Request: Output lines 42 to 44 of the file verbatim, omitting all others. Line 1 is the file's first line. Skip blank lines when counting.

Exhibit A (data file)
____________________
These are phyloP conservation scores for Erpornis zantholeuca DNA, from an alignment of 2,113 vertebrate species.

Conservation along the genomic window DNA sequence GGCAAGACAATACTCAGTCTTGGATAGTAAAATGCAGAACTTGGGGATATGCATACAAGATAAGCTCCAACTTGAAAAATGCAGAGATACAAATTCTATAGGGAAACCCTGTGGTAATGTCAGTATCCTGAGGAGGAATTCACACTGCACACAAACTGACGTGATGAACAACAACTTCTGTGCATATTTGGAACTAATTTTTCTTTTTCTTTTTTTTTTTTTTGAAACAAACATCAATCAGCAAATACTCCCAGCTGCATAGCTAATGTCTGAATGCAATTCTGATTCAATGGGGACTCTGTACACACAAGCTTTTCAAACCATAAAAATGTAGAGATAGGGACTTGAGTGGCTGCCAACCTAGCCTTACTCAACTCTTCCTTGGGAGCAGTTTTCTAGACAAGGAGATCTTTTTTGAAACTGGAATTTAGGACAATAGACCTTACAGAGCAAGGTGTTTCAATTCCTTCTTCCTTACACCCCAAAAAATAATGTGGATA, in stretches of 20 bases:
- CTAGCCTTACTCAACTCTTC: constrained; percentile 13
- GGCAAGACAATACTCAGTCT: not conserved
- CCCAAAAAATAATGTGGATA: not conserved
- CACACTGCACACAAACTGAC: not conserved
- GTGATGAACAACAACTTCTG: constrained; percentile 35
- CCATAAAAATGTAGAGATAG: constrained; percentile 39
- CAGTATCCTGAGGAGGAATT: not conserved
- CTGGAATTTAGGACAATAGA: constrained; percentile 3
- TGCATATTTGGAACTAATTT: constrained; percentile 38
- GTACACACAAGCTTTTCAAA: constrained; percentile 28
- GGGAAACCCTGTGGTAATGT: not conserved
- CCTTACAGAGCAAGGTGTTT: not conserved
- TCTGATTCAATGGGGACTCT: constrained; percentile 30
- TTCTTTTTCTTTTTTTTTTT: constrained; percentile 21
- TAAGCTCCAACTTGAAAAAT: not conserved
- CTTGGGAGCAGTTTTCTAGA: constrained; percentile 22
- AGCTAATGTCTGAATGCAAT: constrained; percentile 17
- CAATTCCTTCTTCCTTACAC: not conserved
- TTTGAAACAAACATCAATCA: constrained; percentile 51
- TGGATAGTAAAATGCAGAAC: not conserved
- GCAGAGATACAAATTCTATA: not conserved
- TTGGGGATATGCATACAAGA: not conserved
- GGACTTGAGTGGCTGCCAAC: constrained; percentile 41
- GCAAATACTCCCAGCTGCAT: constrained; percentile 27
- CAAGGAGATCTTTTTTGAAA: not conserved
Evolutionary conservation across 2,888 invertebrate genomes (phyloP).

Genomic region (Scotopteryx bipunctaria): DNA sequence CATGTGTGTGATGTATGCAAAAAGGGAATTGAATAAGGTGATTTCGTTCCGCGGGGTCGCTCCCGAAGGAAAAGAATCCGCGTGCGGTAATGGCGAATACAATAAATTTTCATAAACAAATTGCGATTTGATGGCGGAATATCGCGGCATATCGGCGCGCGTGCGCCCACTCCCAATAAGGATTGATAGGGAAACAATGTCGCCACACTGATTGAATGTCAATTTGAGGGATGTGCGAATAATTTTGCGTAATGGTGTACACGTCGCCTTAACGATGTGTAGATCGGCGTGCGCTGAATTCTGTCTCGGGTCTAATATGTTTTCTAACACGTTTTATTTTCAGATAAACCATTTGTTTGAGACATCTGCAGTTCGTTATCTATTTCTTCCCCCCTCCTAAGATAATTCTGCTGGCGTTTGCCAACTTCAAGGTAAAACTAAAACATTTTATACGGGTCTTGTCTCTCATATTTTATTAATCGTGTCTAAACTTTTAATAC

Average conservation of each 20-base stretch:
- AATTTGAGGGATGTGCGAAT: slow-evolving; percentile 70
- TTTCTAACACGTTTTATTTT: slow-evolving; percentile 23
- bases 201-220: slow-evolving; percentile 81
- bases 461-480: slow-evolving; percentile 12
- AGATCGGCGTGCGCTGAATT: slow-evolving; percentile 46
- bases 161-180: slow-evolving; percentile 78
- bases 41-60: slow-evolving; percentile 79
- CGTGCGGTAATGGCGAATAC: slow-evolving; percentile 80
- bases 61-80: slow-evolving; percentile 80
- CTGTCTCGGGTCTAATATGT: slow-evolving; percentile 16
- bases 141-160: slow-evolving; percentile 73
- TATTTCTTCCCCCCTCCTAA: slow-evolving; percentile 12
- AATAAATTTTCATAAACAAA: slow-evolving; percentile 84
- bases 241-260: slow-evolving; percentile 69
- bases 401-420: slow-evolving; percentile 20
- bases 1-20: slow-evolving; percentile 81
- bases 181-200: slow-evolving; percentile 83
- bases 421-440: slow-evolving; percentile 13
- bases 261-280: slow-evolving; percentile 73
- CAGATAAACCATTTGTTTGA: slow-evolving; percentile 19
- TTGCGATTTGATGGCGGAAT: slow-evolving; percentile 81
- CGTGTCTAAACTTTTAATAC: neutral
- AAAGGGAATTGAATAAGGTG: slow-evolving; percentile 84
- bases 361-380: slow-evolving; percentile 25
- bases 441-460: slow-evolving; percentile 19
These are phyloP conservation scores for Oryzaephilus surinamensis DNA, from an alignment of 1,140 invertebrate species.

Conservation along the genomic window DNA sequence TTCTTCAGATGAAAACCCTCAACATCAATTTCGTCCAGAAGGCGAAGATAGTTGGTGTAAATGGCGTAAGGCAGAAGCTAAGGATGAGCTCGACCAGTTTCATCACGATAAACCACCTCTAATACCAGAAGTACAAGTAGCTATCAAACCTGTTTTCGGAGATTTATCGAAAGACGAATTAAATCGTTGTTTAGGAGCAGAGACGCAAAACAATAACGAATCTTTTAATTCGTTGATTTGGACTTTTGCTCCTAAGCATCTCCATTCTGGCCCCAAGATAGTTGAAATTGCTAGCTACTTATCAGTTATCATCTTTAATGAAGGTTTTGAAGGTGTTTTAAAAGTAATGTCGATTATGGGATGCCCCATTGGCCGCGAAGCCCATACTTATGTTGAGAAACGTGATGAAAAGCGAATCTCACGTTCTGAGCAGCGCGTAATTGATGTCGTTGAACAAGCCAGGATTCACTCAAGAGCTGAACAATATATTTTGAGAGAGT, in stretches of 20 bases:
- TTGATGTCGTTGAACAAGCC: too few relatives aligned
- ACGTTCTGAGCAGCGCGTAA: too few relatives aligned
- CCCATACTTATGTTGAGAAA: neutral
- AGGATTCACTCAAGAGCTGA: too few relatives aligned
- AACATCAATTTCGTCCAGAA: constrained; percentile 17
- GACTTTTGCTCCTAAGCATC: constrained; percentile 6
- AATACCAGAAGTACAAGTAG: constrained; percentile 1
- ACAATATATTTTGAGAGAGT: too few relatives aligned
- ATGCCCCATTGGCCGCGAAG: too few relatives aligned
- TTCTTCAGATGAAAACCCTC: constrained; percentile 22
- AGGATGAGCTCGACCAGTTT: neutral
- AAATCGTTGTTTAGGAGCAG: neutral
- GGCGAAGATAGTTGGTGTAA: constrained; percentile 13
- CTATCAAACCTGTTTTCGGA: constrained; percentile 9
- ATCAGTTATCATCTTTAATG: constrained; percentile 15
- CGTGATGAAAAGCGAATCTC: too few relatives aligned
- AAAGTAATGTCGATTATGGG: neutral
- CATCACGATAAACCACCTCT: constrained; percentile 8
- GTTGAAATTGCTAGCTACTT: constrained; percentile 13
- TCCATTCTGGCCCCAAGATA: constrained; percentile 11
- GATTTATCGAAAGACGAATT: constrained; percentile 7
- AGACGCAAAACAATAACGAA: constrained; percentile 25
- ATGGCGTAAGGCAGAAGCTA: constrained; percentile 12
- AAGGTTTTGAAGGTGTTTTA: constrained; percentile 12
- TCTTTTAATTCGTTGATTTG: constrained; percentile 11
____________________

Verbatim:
- TATTTCTTCCCCCCTCCTAA: slow-evolving; percentile 12
- AATAAATTTTCATAAACAAA: slow-evolving; percentile 84
- bases 241-260: slow-evolving; percentile 69